Single Girl in Kitchen Situation’s Grocery Shopping Tips
Tip #1: Never go in hungry. You’ve heard it many times before. Yet somehow, on occasion, we find ourselves entering automatic doors with a hungry tummy. DON’T DO IT. Would you go into the Gap naked? No. Because you would end up grabbing the first thing you saw, even it didn’t fit your body type or lifestyle.
Tip #2: List. You probably know to keep a running list of what you need as you need it, but why not keep other lists, too? A list of things you purchase every trip, expensive items you would buy if on sale, or products you are wanting to try but not yet found. These lists are semi-permanent and can be kept in your wallet for each trip.
Tip #3: The 80/20 loop. The outside perimeter of the store is filled with the freshest, healthiest ingredients. Produce, bakery, meat, dairy, and sometimes bulk grains. To assure my diet is filled with 80% of the healthiest, whole foods and not as much packaged stuff I make an effort to spend 80% of my time in the grocery store in the outside loop. I also try to keep my cart at a ratio of 80% items from the outside loop and 20% from the middle aisles.
Tip #4: Speaking of Carts…. you do not need a huge cart. The grocery stores near me have a few shopping convenience options; hand held baskets, small double-decker carts, and GINORMIOUS shopping carts. I usually choose the double-decker cart and only fill the top of the cart. Choosing the grocery-mobile that best suits the needs of the mouths you feed, whether just your own or a whole group of hungry yappers.
Tip #5: High & Low. Those grocery store managers are tricky bastards. They know their marketing. That’s why they put what they want you you to buy at eye level. When you do make your way into the middle aisles, scan the top and bottom shelves for the best priced items.
Tip #6: Do It Yourself. Forget 100-calorie packs. Convenient snacks are not so convenient for your wallet. We want food to carry with us on our busy days. We want it to be inexpensive, we want it to be easy, we want it to be tasty, we want it to healthy. It’s often more simple than we think. An orange is half the price of a 100-calorie snack bag of Doritos. (cha-ching!) Banana peel is the same amount of waste as a candy wrapper (only, bonus, biodegradable.) Not to mention how much you save buying from bulk bins. Not only do you avoid paying for excess packaging, but you can choose the amount you want to buy (and therefore, not waste) at a time.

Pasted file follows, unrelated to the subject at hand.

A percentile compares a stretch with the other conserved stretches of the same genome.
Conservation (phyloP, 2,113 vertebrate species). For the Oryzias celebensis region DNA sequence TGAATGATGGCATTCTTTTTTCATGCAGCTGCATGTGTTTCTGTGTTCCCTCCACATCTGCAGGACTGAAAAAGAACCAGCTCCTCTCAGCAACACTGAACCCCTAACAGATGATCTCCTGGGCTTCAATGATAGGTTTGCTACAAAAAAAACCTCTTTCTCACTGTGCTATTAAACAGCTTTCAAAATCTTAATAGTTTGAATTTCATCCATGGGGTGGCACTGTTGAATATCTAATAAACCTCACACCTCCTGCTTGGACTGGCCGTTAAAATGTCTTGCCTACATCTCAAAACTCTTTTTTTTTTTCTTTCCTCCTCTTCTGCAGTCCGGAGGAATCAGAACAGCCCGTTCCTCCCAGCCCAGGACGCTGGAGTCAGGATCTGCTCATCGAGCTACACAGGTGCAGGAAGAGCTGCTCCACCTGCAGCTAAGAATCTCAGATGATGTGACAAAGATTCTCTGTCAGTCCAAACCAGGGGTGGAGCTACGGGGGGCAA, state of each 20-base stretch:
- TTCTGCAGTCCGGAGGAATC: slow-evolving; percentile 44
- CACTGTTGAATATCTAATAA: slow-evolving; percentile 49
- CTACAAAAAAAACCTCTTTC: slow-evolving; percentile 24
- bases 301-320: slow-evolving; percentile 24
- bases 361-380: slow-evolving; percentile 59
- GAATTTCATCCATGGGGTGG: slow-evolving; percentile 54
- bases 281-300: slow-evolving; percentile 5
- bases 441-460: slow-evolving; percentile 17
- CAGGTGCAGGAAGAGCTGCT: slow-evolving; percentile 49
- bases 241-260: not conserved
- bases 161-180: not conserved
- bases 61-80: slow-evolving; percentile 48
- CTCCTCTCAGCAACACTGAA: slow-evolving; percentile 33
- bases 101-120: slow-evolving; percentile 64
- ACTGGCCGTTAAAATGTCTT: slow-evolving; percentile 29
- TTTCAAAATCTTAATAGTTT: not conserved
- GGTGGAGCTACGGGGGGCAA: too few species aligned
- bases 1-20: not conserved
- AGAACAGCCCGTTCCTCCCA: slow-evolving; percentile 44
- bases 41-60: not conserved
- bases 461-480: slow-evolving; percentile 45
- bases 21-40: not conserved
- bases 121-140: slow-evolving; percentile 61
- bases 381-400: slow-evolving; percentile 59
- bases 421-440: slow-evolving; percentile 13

Tip #7: Thrifty is the new cheap. Don’t fear the discounts. Buying in-season produce is a must (corn in August, apples in September.) Stocking up on what you know will last when it’s on sale is key (long-shelf life groceries on super sale are great pantry fillers.)
Tip #8: Location, location, location. Don’t get in a market rut. Give discount grocery stores such as Aldi, Price Right, or Safeway a try. Don’t only visit your standard farmers market, visit small family run stands on the side of the road. Every so often look for groceries in non-traditional non-grocery stores – I’ve found great products at great prices at TJ Maxx, CVS, and kitchen supply stores.
Tip #9: Connect. E-newsletters from grocery chains share promotional information of upcoming sales and coupons to your inbox. Twitter accounts of favorite food companies links to discounts and free product samples. Sharing recipes with co-workers and neighbors means shared information on good prices and sightings of rare or new products.
Tip #10: Expect the Splurge. I am a single girl who has been known to have one glass of wine too many. A time or two I’ve left the bookstore with seven new books. I am well aware that on most occasions I will likely leave the grocery store with at least three items that weren’t on my list, one of which is probably an $8 jar of nut butter, even though I already have six other brands/flavors at home. Set aside a small amount for a “special splurge” budget. You’ll thank yourself later. Possibly while eating cashew butter by the spoonful while sitting on the kitchen counter.
What are your top grocery shopping tips? Is money no object to you when it comes to food, or do you clip coupons and shop sales?